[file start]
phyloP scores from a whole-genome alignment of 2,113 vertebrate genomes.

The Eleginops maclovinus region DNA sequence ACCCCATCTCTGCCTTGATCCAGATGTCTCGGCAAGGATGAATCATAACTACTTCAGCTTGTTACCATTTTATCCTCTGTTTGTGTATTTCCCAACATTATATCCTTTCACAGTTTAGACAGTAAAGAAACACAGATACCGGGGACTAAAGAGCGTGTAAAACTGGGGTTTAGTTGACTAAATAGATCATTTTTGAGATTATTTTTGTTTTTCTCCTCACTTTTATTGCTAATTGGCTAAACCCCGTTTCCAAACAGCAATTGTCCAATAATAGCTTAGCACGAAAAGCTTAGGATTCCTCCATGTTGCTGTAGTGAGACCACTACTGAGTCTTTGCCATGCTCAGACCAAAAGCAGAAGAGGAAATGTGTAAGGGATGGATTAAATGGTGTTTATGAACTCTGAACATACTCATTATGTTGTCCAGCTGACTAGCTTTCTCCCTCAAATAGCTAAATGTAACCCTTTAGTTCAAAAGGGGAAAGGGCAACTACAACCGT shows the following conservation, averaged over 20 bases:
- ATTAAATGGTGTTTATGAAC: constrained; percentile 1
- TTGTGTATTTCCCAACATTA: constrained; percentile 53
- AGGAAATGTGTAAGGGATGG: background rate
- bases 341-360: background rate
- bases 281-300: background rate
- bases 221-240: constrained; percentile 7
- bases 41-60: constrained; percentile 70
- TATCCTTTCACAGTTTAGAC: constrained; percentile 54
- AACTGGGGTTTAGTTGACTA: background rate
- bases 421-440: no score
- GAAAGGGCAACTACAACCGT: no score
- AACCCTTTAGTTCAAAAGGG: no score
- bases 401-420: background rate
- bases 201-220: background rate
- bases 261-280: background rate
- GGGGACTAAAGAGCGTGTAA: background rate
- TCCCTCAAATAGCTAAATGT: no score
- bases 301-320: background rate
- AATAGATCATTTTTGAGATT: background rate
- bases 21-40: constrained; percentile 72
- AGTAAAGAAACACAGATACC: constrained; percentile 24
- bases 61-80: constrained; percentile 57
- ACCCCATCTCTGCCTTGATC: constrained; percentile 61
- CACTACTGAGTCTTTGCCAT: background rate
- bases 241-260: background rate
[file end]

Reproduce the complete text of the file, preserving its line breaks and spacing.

phyloP scores from a whole-genome alignment of 2,113 vertebrate genomes.

The Eleginops maclovinus region DNA sequence ACCCCATCTCTGCCTTGATCCAGATGTCTCGGCAAGGATGAATCATAACTACTTCAGCTTGTTACCATTTTATCCTCTGTTTGTGTATTTCCCAACATTATATCCTTTCACAGTTTAGACAGTAAAGAAACACAGATACCGGGGACTAAAGAGCGTGTAAAACTGGGGTTTAGTTGACTAAATAGATCATTTTTGAGATTATTTTTGTTTTTCTCCTCACTTTTATTGCTAATTGGCTAAACCCCGTTTCCAAACAGCAATTGTCCAATAATAGCTTAGCACGAAAAGCTTAGGATTCCTCCATGTTGCTGTAGTGAGACCACTACTGAGTCTTTGCCATGCTCAGACCAAAAGCAGAAGAGGAAATGTGTAAGGGATGGATTAAATGGTGTTTATGAACTCTGAACATACTCATTATGTTGTCCAGCTGACTAGCTTTCTCCCTCAAATAGCTAAATGTAACCCTTTAGTTCAAAAGGGGAAAGGGCAACTACAACCGT shows the following conservation, averaged over 20 bases:
- ATTAAATGGTGTTTATGAAC: constrained; percentile 1
- TTGTGTATTTCCCAACATTA: constrained; percentile 53
- AGGAAATGTGTAAGGGATGG: background rate
- bases 341-360: background rate
- bases 281-300: background rate
- bases 221-240: constrained; percentile 7
- bases 41-60: constrained; percentile 70
- TATCCTTTCACAGTTTAGAC: constrained; percentile 54
- AACTGGGGTTTAGTTGACTA: background rate
- bases 421-440: no score
- GAAAGGGCAACTACAACCGT: no score
- AACCCTTTAGTTCAAAAGGG: no score
- bases 401-420: background rate
- bases 201-220: background rate
- bases 261-280: background rate
- GGGGACTAAAGAGCGTGTAA: background rate
- TCCCTCAAATAGCTAAATGT: no score
- bases 301-320: background rate
- AATAGATCATTTTTGAGATT: background rate
- bases 21-40: constrained; percentile 72
- AGTAAAGAAACACAGATACC: constrained; percentile 24
- bases 61-80: constrained; percentile 57
- ACCCCATCTCTGCCTTGATC: constrained; percentile 61
- CACTACTGAGTCTTTGCCAT: background rate
- bases 241-260: background rate